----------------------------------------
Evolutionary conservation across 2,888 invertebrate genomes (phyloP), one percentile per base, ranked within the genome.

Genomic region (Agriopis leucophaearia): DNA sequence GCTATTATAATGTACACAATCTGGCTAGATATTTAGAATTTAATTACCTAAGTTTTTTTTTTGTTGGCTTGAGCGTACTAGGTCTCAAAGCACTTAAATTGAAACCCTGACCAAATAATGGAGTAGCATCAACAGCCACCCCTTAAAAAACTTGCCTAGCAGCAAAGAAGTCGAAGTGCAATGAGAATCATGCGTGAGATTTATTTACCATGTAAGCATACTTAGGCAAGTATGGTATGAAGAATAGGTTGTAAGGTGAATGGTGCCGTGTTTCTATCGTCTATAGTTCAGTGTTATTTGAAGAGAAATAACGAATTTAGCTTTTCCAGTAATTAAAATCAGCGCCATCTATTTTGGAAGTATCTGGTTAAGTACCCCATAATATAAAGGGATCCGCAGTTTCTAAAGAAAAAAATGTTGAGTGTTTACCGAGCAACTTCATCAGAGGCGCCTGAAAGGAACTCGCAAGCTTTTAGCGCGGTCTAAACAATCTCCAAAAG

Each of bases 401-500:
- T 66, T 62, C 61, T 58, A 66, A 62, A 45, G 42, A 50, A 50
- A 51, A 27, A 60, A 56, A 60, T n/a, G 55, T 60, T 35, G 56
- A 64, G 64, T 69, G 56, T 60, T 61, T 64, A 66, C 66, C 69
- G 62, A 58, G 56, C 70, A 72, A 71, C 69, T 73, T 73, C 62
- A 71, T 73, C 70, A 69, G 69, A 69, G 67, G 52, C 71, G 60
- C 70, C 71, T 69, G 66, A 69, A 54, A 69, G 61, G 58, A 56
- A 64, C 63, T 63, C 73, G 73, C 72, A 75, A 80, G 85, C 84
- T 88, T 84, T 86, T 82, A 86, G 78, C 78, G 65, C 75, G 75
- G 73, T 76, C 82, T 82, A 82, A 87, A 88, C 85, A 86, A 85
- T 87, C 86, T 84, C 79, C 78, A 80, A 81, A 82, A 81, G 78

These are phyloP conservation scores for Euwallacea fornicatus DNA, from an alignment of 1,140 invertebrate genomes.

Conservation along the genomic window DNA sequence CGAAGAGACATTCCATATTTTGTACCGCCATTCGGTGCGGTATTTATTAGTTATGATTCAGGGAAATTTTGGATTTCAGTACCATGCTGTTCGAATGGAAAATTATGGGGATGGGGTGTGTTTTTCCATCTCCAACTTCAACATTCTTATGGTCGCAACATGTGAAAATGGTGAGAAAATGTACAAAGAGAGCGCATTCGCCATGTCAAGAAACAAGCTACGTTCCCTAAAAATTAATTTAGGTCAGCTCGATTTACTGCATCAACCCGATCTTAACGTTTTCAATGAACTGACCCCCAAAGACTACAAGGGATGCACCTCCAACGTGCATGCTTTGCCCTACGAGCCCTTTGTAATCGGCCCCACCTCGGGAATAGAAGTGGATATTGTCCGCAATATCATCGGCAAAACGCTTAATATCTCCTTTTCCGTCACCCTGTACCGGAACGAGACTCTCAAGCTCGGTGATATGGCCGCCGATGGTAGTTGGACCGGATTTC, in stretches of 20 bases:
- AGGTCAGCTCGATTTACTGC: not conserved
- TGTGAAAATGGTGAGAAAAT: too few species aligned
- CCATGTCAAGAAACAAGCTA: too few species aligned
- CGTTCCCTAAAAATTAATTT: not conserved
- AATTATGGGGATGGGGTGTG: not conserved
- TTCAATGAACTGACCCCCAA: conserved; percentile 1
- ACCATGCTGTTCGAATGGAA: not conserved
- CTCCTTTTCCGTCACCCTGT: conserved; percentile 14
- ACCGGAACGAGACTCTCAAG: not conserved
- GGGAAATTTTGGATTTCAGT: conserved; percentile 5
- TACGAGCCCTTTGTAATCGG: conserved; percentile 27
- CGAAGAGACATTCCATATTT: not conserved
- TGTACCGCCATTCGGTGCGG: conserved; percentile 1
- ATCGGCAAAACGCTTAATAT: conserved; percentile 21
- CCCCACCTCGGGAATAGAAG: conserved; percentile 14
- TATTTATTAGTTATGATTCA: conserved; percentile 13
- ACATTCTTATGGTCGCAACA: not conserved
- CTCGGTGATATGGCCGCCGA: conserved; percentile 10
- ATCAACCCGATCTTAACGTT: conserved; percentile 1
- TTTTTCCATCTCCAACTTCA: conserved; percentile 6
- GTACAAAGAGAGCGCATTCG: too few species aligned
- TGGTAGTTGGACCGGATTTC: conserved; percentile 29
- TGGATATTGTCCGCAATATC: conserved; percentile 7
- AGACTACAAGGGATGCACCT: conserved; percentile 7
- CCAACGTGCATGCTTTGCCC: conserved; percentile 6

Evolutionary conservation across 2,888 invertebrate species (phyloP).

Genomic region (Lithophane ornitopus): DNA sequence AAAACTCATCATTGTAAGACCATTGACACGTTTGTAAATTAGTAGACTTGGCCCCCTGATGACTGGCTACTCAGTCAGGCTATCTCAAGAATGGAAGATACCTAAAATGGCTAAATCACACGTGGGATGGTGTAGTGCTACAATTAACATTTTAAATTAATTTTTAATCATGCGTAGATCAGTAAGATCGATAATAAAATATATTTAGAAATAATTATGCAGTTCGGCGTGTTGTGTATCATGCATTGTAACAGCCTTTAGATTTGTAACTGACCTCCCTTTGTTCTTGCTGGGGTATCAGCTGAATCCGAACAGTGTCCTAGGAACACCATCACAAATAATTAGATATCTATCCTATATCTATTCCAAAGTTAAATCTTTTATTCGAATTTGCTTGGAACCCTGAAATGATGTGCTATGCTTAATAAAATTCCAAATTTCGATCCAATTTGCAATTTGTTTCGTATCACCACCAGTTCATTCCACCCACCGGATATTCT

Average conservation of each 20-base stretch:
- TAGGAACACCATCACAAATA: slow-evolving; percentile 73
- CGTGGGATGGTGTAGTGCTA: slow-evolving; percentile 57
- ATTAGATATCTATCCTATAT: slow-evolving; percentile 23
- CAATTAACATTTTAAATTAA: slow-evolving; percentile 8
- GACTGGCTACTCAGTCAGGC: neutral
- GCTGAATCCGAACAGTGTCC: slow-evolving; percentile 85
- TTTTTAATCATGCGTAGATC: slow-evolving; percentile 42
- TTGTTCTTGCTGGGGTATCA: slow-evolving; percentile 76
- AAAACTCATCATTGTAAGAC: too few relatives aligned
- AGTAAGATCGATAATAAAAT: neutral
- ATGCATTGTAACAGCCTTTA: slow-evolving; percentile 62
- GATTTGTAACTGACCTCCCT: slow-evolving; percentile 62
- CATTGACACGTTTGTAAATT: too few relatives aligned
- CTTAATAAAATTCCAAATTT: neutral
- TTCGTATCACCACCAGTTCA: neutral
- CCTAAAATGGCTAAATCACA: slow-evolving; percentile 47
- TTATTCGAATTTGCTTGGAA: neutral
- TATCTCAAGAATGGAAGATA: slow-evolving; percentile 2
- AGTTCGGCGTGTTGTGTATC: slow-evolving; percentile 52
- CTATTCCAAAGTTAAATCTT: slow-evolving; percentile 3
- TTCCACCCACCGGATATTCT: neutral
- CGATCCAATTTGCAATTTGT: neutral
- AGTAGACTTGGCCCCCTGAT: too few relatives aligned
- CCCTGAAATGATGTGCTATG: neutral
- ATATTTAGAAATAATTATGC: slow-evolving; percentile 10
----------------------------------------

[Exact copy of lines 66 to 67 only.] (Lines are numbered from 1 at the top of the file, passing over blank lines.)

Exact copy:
- AGTAGACTTGGCCCCCTGAT: too few relatives aligned
- CCCTGAAATGATGTGCTATG: neutral